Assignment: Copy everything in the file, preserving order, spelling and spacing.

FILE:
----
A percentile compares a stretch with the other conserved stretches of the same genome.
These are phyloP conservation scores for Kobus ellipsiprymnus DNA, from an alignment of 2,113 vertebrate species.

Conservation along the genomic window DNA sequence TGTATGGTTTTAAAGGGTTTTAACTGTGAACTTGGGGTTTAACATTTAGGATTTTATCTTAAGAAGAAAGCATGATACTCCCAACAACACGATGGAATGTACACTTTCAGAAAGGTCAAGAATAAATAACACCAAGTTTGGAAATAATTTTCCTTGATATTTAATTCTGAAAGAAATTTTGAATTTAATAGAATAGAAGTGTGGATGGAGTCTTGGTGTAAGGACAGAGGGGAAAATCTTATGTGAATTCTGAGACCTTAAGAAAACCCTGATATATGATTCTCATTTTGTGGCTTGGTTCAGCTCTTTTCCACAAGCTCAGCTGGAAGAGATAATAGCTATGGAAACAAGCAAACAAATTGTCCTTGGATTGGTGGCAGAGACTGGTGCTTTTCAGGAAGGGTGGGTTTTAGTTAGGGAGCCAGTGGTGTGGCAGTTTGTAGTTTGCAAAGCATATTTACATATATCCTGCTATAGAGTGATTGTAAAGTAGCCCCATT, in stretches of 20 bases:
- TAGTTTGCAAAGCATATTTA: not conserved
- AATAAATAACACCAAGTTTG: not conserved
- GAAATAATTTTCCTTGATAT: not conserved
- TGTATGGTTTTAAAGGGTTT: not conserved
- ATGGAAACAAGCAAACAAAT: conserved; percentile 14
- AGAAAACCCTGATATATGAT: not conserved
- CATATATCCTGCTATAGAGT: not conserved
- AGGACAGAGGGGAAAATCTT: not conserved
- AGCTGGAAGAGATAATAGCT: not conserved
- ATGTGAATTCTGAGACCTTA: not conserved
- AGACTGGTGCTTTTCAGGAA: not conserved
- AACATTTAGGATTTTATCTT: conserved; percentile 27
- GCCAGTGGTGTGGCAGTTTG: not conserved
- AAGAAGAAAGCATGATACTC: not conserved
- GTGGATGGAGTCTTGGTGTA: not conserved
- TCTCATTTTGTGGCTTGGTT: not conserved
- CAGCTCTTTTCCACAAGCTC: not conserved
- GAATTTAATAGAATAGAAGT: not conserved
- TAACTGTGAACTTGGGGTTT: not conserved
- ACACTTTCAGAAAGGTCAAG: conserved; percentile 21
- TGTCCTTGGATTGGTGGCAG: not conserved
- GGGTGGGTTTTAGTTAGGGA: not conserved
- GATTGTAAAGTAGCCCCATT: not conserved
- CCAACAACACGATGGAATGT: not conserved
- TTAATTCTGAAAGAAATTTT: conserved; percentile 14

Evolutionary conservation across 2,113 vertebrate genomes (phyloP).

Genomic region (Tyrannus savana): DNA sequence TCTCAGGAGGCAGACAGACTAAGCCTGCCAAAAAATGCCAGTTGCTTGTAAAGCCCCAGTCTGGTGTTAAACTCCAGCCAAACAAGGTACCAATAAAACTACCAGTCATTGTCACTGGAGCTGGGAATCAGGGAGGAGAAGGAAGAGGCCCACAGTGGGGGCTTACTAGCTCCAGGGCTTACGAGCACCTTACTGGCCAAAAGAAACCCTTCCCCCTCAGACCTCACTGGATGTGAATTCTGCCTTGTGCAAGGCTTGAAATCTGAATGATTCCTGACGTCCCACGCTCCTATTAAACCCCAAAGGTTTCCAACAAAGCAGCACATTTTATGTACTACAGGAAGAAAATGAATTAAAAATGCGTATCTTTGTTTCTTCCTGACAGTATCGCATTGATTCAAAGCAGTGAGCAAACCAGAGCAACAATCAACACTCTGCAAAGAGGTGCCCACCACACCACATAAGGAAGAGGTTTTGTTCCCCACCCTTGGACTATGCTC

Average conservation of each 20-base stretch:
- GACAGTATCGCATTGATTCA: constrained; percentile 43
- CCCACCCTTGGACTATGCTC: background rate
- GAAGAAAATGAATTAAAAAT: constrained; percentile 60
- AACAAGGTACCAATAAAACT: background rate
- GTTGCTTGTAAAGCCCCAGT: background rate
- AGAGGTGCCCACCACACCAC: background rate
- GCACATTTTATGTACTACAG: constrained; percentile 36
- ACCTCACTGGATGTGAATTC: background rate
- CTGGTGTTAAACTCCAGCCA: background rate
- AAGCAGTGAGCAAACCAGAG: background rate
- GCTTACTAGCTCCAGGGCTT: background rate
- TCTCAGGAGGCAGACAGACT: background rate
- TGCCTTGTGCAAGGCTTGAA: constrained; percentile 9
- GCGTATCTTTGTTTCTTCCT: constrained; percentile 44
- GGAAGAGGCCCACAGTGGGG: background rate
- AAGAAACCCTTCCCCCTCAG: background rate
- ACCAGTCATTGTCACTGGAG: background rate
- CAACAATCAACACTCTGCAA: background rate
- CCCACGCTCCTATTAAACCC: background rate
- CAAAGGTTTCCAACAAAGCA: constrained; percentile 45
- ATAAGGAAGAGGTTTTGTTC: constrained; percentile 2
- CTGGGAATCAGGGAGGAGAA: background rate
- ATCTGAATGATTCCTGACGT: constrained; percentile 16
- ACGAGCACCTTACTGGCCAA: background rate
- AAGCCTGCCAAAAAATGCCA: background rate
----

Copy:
A percentile compares a stretch with the other conserved stretches of the same genome.
These are phyloP conservation scores for Kobus ellipsiprymnus DNA, from an alignment of 2,113 vertebrate species.

Conservation along the genomic window DNA sequence TGTATGGTTTTAAAGGGTTTTAACTGTGAACTTGGGGTTTAACATTTAGGATTTTATCTTAAGAAGAAAGCATGATACTCCCAACAACACGATGGAATGTACACTTTCAGAAAGGTCAAGAATAAATAACACCAAGTTTGGAAATAATTTTCCTTGATATTTAATTCTGAAAGAAATTTTGAATTTAATAGAATAGAAGTGTGGATGGAGTCTTGGTGTAAGGACAGAGGGGAAAATCTTATGTGAATTCTGAGACCTTAAGAAAACCCTGATATATGATTCTCATTTTGTGGCTTGGTTCAGCTCTTTTCCACAAGCTCAGCTGGAAGAGATAATAGCTATGGAAACAAGCAAACAAATTGTCCTTGGATTGGTGGCAGAGACTGGTGCTTTTCAGGAAGGGTGGGTTTTAGTTAGGGAGCCAGTGGTGTGGCAGTTTGTAGTTTGCAAAGCATATTTACATATATCCTGCTATAGAGTGATTGTAAAGTAGCCCCATT, in stretches of 20 bases:
- TAGTTTGCAAAGCATATTTA: not conserved
- AATAAATAACACCAAGTTTG: not conserved
- GAAATAATTTTCCTTGATAT: not conserved
- TGTATGGTTTTAAAGGGTTT: not conserved
- ATGGAAACAAGCAAACAAAT: conserved; percentile 14
- AGAAAACCCTGATATATGAT: not conserved
- CATATATCCTGCTATAGAGT: not conserved
- AGGACAGAGGGGAAAATCTT: not conserved
- AGCTGGAAGAGATAATAGCT: not conserved
- ATGTGAATTCTGAGACCTTA: not conserved
- AGACTGGTGCTTTTCAGGAA: not conserved
- AACATTTAGGATTTTATCTT: conserved; percentile 27
- GCCAGTGGTGTGGCAGTTTG: not conserved
- AAGAAGAAAGCATGATACTC: not conserved
- GTGGATGGAGTCTTGGTGTA: not conserved
- TCTCATTTTGTGGCTTGGTT: not conserved
- CAGCTCTTTTCCACAAGCTC: not conserved
- GAATTTAATAGAATAGAAGT: not conserved
- TAACTGTGAACTTGGGGTTT: not conserved
- ACACTTTCAGAAAGGTCAAG: conserved; percentile 21
- TGTCCTTGGATTGGTGGCAG: not conserved
- GGGTGGGTTTTAGTTAGGGA: not conserved
- GATTGTAAAGTAGCCCCATT: not conserved
- CCAACAACACGATGGAATGT: not conserved
- TTAATTCTGAAAGAAATTTT: conserved; percentile 14

Evolutionary conservation across 2,113 vertebrate genomes (phyloP).

Genomic region (Tyrannus savana): DNA sequence TCTCAGGAGGCAGACAGACTAAGCCTGCCAAAAAATGCCAGTTGCTTGTAAAGCCCCAGTCTGGTGTTAAACTCCAGCCAAACAAGGTACCAATAAAACTACCAGTCATTGTCACTGGAGCTGGGAATCAGGGAGGAGAAGGAAGAGGCCCACAGTGGGGGCTTACTAGCTCCAGGGCTTACGAGCACCTTACTGGCCAAAAGAAACCCTTCCCCCTCAGACCTCACTGGATGTGAATTCTGCCTTGTGCAAGGCTTGAAATCTGAATGATTCCTGACGTCCCACGCTCCTATTAAACCCCAAAGGTTTCCAACAAAGCAGCACATTTTATGTACTACAGGAAGAAAATGAATTAAAAATGCGTATCTTTGTTTCTTCCTGACAGTATCGCATTGATTCAAAGCAGTGAGCAAACCAGAGCAACAATCAACACTCTGCAAAGAGGTGCCCACCACACCACATAAGGAAGAGGTTTTGTTCCCCACCCTTGGACTATGCTC

Average conservation of each 20-base stretch:
- GACAGTATCGCATTGATTCA: constrained; percentile 43
- CCCACCCTTGGACTATGCTC: background rate
- GAAGAAAATGAATTAAAAAT: constrained; percentile 60
- AACAAGGTACCAATAAAACT: background rate
- GTTGCTTGTAAAGCCCCAGT: background rate
- AGAGGTGCCCACCACACCAC: background rate
- GCACATTTTATGTACTACAG: constrained; percentile 36
- ACCTCACTGGATGTGAATTC: background rate
- CTGGTGTTAAACTCCAGCCA: background rate
- AAGCAGTGAGCAAACCAGAG: background rate
- GCTTACTAGCTCCAGGGCTT: background rate
- TCTCAGGAGGCAGACAGACT: background rate
- TGCCTTGTGCAAGGCTTGAA: constrained; percentile 9
- GCGTATCTTTGTTTCTTCCT: constrained; percentile 44
- GGAAGAGGCCCACAGTGGGG: background rate
- AAGAAACCCTTCCCCCTCAG: background rate
- ACCAGTCATTGTCACTGGAG: background rate
- CAACAATCAACACTCTGCAA: background rate
- CCCACGCTCCTATTAAACCC: background rate
- CAAAGGTTTCCAACAAAGCA: constrained; percentile 45
- ATAAGGAAGAGGTTTTGTTC: constrained; percentile 2
- CTGGGAATCAGGGAGGAGAA: background rate
- ATCTGAATGATTCCTGACGT: constrained; percentile 16
- ACGAGCACCTTACTGGCCAA: background rate
- AAGCCTGCCAAAAAATGCCA: background rate